Ep 61. Glen Hansard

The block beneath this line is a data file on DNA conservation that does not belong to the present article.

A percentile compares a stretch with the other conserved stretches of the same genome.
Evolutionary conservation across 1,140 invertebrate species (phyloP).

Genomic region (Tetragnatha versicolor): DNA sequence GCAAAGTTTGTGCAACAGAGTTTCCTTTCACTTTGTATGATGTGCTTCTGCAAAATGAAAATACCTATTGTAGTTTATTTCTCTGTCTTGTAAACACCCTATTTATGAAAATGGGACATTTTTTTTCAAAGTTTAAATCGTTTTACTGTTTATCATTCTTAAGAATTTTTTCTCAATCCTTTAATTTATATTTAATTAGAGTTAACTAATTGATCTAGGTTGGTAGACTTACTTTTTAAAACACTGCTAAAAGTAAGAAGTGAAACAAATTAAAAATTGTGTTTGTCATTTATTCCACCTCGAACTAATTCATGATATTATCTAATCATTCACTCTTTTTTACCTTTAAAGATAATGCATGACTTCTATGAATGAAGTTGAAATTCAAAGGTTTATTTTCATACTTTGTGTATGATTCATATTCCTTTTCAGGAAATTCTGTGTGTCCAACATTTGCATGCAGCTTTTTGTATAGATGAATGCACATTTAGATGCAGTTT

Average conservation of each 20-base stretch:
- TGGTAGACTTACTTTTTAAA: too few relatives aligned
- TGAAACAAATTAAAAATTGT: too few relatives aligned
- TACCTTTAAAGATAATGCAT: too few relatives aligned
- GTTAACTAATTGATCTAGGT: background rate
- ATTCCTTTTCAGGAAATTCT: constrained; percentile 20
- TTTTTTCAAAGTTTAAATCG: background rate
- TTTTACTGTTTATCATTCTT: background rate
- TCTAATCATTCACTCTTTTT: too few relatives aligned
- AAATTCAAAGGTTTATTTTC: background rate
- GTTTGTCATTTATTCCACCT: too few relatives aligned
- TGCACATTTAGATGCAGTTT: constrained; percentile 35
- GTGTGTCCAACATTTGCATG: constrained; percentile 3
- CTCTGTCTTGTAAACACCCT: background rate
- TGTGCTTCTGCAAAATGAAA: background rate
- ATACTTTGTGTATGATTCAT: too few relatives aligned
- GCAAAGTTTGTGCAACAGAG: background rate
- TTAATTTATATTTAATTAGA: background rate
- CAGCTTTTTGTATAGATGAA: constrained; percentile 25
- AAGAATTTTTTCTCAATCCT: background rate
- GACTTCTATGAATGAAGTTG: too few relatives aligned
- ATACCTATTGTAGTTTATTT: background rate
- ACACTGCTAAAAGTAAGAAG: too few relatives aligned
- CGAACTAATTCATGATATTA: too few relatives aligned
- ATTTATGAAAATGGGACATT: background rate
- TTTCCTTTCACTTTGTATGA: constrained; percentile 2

Despite his promising start as a vendor of illegal fireworks, there was never much question that Glen Hansard’s street trade would be anything but busking music—a practice, it’s safe to bet, would never be outlawed in his hometown of Dublin, Ireland, where it’s also apparently not illegal to leave school at 13 to take it up. He rose to decent acclaim in his rock band The Frames, but it was a no-budget, quickly shot little film called Once that changed the trajectory of his life and fame. At height of that success, he began work on his latest and most deeply felt album, only to be told his songs were essentially no good. If there’s one cliché we’re happy Hansard perpetuates, it’s that the Irish are delightful storytellers. The singer, songwriter, and reluctant actor talks about his complicated family life, the folly of courting the muse, and the risk of tunnel-career-vision. He also divulges how you can sell the same piano four times and improve your songwriting by replacing words like “heart” and “love” with… something a bit less romantic.
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